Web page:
Klezmer clarinetist David Krakauer, hip-hop artist Socalled and funk trombonist Fred Wesley, who’s worked with James Brown, form the nucleus of Abraham Inc., a supergroup that’s shattering musical boundaries by combining Jewish music, hip hop and funk.
The group’s three leaders will be joined by six other top musicians who together are bringing their funky klezmer dance party to this summer’s Toronto’s Ashkenaz Festival.
The roots of Abraham Inc. originate with a collaboration between Krakauer and Josh (Socalled) Dolgin, who met at the Quebec Yiddish cultural festival, KlezKanada, in 2001.
Dolgin said Krakauer, who was already mixing klezmer with jazz and electronica at the time, seemed to him to be a kindred spirit. Dolgin gave Krakauer some of his early experiments in mixing Jewish music with hip hop and house music.
“I’d done a Passover project – it’s called the Hip-Hop Haggadah, the Socalled Seder – and at this stage it was some experiments I’d done in my basement. I played it for Krakauer – he’s always been at the vanguard of the klezmer revival, fighting for it not to be in a museum – and he said his brain exploded,” Dolgin said over the telephone from Montreal.
Krakauer invited Dolgin to join his band, Klezmer Madness, which combined klezmer, jazz and classical music, to which Dolgin, who also sings and plays piano, contributed his hip-hop flavour.
Sitting around in a hotel on tour some 10 years ago with Krakauer, Dolgin got the idea to bring Wesley into the group. “Wesley had been my hero. Growing up, I’d loved funk music and my favourite artist in the world was James Brown,” Dolgin said.
They approached Wesley, who’d also worked with funk music innovator George Clinton, and asked him if he’d like to play funky Jewish music. Wesley first question was, “What’s klezmer?” After listening to vintage klezmer recordings from the 1930s and ’40s and some music Klezmer Madness was working on, Wesley said he was interested.
“We jammed together in a New York rehearsal studio and immediately there was chemistry,” Dolgin said. Ironically, Wesley, who’s considered the godfather of hip hop, a genre that grew out of funk, told Dolgin that he hated hip hop.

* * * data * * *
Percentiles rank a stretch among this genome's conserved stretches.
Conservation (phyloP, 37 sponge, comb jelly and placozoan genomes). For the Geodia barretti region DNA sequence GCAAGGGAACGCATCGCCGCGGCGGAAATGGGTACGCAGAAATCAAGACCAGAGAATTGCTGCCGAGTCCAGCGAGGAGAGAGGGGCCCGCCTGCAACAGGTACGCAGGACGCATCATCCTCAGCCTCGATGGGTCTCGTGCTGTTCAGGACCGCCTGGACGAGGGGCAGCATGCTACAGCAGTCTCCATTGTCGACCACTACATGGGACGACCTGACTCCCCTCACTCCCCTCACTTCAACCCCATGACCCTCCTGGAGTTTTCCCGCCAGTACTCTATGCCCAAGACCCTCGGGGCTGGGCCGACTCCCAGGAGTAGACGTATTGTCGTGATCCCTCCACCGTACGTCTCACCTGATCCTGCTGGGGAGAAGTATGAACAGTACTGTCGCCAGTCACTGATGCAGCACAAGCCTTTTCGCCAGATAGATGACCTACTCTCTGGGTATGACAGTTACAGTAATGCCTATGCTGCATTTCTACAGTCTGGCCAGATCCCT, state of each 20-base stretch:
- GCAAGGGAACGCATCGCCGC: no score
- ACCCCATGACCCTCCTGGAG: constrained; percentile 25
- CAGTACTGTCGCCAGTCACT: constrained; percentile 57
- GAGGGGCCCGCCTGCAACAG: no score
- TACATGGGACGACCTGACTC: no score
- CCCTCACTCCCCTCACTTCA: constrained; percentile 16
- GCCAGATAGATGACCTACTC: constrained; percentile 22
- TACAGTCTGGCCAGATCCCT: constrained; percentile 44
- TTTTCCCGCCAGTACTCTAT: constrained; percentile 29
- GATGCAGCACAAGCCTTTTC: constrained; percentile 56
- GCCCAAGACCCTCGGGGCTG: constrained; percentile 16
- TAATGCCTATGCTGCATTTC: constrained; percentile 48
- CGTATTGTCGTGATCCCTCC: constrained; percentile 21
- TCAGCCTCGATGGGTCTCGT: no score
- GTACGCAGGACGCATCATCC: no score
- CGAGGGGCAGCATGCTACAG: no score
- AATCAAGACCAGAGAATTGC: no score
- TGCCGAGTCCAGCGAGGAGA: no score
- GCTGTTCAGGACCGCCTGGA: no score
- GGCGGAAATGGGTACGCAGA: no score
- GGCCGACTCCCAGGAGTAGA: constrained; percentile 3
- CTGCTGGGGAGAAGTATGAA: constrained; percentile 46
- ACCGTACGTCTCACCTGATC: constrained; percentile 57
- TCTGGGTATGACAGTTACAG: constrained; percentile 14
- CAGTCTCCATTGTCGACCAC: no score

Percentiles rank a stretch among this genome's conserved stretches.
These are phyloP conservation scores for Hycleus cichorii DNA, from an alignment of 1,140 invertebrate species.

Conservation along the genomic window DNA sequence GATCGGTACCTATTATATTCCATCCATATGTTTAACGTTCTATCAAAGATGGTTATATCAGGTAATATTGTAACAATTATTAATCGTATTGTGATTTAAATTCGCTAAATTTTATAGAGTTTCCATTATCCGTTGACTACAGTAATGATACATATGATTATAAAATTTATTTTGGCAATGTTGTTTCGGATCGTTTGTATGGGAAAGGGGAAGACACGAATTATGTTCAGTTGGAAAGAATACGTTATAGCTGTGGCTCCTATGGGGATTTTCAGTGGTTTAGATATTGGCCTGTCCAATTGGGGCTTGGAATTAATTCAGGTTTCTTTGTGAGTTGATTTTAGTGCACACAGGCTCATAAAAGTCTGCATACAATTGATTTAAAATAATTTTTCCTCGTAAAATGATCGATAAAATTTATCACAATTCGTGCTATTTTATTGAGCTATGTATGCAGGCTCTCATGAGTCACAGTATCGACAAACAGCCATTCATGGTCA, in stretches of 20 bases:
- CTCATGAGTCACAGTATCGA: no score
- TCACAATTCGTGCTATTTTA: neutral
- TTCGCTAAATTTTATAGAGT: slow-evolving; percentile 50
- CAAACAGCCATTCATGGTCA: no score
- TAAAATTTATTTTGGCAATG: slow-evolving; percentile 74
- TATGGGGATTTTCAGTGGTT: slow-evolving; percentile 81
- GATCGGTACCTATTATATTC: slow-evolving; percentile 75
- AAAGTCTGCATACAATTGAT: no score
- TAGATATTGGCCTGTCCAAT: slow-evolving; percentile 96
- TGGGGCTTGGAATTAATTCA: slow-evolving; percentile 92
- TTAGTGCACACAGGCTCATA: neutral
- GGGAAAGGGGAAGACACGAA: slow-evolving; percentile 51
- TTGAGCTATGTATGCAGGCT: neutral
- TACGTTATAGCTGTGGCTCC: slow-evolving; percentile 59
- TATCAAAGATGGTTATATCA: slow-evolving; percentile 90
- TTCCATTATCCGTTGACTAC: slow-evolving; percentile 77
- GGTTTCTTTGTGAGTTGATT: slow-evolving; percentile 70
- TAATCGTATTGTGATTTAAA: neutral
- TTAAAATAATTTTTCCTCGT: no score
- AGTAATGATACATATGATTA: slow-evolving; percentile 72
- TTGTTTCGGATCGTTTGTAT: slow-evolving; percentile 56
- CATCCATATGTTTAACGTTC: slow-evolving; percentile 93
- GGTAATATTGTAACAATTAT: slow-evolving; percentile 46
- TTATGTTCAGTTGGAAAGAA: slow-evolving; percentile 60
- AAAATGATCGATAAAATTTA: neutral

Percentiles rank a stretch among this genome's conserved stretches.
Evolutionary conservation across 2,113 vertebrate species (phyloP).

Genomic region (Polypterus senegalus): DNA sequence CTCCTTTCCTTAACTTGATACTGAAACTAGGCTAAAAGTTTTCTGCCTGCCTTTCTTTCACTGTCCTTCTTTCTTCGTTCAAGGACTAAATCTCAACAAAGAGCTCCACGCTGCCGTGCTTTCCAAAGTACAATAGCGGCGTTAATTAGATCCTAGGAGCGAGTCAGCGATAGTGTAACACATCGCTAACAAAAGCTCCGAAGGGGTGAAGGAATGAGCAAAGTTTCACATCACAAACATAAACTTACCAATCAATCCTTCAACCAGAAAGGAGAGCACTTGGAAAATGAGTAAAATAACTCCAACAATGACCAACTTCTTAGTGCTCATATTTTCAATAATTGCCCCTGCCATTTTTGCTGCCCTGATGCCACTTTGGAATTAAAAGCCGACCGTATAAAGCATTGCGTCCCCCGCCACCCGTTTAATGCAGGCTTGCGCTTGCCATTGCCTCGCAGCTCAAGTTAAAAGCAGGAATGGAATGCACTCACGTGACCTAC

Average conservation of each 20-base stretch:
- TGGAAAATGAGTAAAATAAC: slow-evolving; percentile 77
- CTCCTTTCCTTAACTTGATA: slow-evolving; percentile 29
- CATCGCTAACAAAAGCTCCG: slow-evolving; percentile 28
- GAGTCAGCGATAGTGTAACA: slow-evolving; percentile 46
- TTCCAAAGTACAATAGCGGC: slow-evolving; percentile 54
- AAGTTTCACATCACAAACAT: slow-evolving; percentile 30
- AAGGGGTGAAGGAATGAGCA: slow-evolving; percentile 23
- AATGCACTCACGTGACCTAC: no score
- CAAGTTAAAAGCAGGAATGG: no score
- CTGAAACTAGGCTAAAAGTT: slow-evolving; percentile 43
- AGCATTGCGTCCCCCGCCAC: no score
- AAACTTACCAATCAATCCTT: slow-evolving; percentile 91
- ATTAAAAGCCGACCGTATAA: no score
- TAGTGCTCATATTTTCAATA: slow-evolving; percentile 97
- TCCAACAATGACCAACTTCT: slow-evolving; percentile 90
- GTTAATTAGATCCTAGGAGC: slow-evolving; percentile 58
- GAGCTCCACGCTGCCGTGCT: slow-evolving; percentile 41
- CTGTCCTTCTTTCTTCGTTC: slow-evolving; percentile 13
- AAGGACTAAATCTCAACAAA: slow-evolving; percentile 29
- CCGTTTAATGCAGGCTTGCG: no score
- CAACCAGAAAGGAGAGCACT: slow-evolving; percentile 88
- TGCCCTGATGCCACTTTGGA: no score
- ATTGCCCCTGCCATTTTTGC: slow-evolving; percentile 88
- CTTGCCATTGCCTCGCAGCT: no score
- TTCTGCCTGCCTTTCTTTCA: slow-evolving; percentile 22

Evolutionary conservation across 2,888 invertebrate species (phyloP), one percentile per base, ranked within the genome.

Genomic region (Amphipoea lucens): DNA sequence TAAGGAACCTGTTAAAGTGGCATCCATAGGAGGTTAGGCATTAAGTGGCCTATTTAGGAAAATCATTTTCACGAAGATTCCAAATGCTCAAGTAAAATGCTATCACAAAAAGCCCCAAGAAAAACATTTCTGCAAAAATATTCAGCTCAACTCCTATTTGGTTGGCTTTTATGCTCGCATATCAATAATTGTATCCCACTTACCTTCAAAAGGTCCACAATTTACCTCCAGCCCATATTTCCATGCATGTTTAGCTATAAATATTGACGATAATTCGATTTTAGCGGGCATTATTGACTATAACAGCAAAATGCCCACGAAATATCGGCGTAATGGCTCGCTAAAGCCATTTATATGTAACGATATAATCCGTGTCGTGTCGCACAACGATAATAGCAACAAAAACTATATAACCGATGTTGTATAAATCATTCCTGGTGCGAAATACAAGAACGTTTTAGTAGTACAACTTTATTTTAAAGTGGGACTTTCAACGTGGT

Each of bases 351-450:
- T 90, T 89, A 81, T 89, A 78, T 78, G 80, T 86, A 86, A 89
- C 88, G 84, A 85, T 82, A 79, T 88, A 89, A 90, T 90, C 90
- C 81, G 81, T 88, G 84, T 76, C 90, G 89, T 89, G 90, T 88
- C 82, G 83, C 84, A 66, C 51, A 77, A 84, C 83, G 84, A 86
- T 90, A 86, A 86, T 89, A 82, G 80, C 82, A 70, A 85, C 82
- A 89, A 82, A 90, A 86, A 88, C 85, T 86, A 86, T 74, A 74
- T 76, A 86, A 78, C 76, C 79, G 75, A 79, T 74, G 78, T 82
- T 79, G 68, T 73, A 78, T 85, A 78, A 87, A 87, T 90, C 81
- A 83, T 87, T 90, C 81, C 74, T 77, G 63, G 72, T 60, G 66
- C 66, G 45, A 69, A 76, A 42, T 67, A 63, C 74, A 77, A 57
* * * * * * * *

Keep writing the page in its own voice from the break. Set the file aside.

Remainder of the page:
Wesley’s “been sampled by everybody, by Dr. Dre, the Wu-Tang Clan. Anybody in rap – they have a bit of Fred Wesley in their new music,” Dolgin said.
“He always thought it was a step backwards for music to be sampling old things, and why would you bother doing that when you can play it on an instrument.
After we’d been working together, he said, ‘You really showed me why rap music is cool, why that’s a viable musical direction,’ which was awesome to hear for a Canadian Jew from Montreal. To turn Fred Wesley on to hip hop, that’s one of the greatest honours of my life.”
Dolgin said the elements of Abraham Inc.’s sound include funky beats and loops (pre-recorded musical snippets), along with hip-hop drum-machine sample-based rhythms and sounds from old records, mixed with “real funk arrangements by the guy who basically invented funk arrangements.”
The cake, or the icing, depending on how you look at it, is Krakauer’s virtuous clarinet playing, Dolgin added. “Fusion is tricky. This took a lot of development between the three co-leaders of the band, with sharing ideas and working on it, and honing it to make something that doesn’t sound like a joke,” Dolgin said.
Along with the three bandleaders, Abraham Inc. features drummer Michael Sarin, guitarist Sheryl Bailey, rapper C-Rayz, bassist Jerome Harris, tenor saxophonist Brandon Wright and trumpeter Igmar Thomas. Abraham Inc. performs at 9:30 p.m. on Sept. 3 at the Concert Stage at Harbourfront Centre as part of the Ashkenaz Festival. Admission is free. For more information, visit www.ashkenaz.ca. You can download Abraham Inc.’s album, Tweet Tweet, on iTunes.